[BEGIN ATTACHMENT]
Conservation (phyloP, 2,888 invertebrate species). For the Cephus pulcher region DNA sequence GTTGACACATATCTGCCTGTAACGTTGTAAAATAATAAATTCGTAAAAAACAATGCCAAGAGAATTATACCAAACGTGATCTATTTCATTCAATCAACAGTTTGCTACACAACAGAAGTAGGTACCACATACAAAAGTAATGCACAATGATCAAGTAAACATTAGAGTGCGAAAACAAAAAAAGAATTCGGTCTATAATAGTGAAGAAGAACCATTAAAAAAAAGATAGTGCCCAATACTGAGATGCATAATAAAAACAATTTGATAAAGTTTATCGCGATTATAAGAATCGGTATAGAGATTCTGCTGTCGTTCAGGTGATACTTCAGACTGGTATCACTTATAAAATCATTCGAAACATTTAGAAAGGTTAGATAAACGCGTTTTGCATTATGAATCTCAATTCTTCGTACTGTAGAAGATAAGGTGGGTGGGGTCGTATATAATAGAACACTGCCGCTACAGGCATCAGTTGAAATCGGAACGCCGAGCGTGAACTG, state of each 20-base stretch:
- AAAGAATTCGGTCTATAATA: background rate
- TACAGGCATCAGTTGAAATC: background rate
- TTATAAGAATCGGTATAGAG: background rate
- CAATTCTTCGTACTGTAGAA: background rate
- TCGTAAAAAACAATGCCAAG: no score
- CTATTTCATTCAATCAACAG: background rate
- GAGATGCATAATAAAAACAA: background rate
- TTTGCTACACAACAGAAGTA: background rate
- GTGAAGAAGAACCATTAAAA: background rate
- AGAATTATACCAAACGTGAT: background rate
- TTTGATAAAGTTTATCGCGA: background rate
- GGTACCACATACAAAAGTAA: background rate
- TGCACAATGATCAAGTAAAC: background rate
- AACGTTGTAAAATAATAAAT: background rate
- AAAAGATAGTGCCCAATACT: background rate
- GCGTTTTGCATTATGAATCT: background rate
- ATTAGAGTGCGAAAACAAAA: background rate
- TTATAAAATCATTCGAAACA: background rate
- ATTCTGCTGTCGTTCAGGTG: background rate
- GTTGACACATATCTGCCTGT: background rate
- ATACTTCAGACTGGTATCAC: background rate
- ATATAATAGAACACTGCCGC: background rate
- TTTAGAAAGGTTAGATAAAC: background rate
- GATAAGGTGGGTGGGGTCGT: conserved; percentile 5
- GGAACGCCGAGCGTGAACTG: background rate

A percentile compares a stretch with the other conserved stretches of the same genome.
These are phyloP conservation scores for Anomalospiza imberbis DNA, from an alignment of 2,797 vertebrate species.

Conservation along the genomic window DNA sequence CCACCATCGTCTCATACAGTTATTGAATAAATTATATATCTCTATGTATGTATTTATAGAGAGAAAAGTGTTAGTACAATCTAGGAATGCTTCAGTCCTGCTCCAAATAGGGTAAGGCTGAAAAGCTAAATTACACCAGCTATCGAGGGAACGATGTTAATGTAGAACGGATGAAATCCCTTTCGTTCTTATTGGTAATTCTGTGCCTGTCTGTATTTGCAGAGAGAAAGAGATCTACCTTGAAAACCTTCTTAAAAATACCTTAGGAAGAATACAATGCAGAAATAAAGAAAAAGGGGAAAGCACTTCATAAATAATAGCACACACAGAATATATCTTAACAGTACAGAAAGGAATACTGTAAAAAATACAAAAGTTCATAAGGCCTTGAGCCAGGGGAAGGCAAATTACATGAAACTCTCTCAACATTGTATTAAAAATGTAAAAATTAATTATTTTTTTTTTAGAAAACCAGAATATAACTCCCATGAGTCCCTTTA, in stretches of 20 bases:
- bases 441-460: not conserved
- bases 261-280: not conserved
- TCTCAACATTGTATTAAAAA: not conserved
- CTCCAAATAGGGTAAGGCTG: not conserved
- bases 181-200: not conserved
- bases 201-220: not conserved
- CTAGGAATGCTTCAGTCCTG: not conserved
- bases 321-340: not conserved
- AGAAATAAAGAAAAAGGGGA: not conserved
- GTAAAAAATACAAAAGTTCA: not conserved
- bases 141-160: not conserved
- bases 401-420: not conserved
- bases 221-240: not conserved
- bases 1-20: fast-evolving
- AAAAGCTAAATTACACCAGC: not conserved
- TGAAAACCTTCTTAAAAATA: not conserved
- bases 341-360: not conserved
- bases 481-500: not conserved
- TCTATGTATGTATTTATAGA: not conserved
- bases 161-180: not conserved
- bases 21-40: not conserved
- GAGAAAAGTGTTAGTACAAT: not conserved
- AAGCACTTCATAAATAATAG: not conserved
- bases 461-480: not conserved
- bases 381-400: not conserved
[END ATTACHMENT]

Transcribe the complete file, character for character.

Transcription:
Conservation (phyloP, 2,888 invertebrate species). For the Cephus pulcher region DNA sequence GTTGACACATATCTGCCTGTAACGTTGTAAAATAATAAATTCGTAAAAAACAATGCCAAGAGAATTATACCAAACGTGATCTATTTCATTCAATCAACAGTTTGCTACACAACAGAAGTAGGTACCACATACAAAAGTAATGCACAATGATCAAGTAAACATTAGAGTGCGAAAACAAAAAAAGAATTCGGTCTATAATAGTGAAGAAGAACCATTAAAAAAAAGATAGTGCCCAATACTGAGATGCATAATAAAAACAATTTGATAAAGTTTATCGCGATTATAAGAATCGGTATAGAGATTCTGCTGTCGTTCAGGTGATACTTCAGACTGGTATCACTTATAAAATCATTCGAAACATTTAGAAAGGTTAGATAAACGCGTTTTGCATTATGAATCTCAATTCTTCGTACTGTAGAAGATAAGGTGGGTGGGGTCGTATATAATAGAACACTGCCGCTACAGGCATCAGTTGAAATCGGAACGCCGAGCGTGAACTG, state of each 20-base stretch:
- AAAGAATTCGGTCTATAATA: background rate
- TACAGGCATCAGTTGAAATC: background rate
- TTATAAGAATCGGTATAGAG: background rate
- CAATTCTTCGTACTGTAGAA: background rate
- TCGTAAAAAACAATGCCAAG: no score
- CTATTTCATTCAATCAACAG: background rate
- GAGATGCATAATAAAAACAA: background rate
- TTTGCTACACAACAGAAGTA: background rate
- GTGAAGAAGAACCATTAAAA: background rate
- AGAATTATACCAAACGTGAT: background rate
- TTTGATAAAGTTTATCGCGA: background rate
- GGTACCACATACAAAAGTAA: background rate
- TGCACAATGATCAAGTAAAC: background rate
- AACGTTGTAAAATAATAAAT: background rate
- AAAAGATAGTGCCCAATACT: background rate
- GCGTTTTGCATTATGAATCT: background rate
- ATTAGAGTGCGAAAACAAAA: background rate
- TTATAAAATCATTCGAAACA: background rate
- ATTCTGCTGTCGTTCAGGTG: background rate
- GTTGACACATATCTGCCTGT: background rate
- ATACTTCAGACTGGTATCAC: background rate
- ATATAATAGAACACTGCCGC: background rate
- TTTAGAAAGGTTAGATAAAC: background rate
- GATAAGGTGGGTGGGGTCGT: conserved; percentile 5
- GGAACGCCGAGCGTGAACTG: background rate

A percentile compares a stretch with the other conserved stretches of the same genome.
These are phyloP conservation scores for Anomalospiza imberbis DNA, from an alignment of 2,797 vertebrate species.

Conservation along the genomic window DNA sequence CCACCATCGTCTCATACAGTTATTGAATAAATTATATATCTCTATGTATGTATTTATAGAGAGAAAAGTGTTAGTACAATCTAGGAATGCTTCAGTCCTGCTCCAAATAGGGTAAGGCTGAAAAGCTAAATTACACCAGCTATCGAGGGAACGATGTTAATGTAGAACGGATGAAATCCCTTTCGTTCTTATTGGTAATTCTGTGCCTGTCTGTATTTGCAGAGAGAAAGAGATCTACCTTGAAAACCTTCTTAAAAATACCTTAGGAAGAATACAATGCAGAAATAAAGAAAAAGGGGAAAGCACTTCATAAATAATAGCACACACAGAATATATCTTAACAGTACAGAAAGGAATACTGTAAAAAATACAAAAGTTCATAAGGCCTTGAGCCAGGGGAAGGCAAATTACATGAAACTCTCTCAACATTGTATTAAAAATGTAAAAATTAATTATTTTTTTTTTAGAAAACCAGAATATAACTCCCATGAGTCCCTTTA, in stretches of 20 bases:
- bases 441-460: not conserved
- bases 261-280: not conserved
- TCTCAACATTGTATTAAAAA: not conserved
- CTCCAAATAGGGTAAGGCTG: not conserved
- bases 181-200: not conserved
- bases 201-220: not conserved
- CTAGGAATGCTTCAGTCCTG: not conserved
- bases 321-340: not conserved
- AGAAATAAAGAAAAAGGGGA: not conserved
- GTAAAAAATACAAAAGTTCA: not conserved
- bases 141-160: not conserved
- bases 401-420: not conserved
- bases 221-240: not conserved
- bases 1-20: fast-evolving
- AAAAGCTAAATTACACCAGC: not conserved
- TGAAAACCTTCTTAAAAATA: not conserved
- bases 341-360: not conserved
- bases 481-500: not conserved
- TCTATGTATGTATTTATAGA: not conserved
- bases 161-180: not conserved
- bases 21-40: not conserved
- GAGAAAAGTGTTAGTACAAT: not conserved
- AAGCACTTCATAAATAATAG: not conserved
- bases 461-480: not conserved
- bases 381-400: not conserved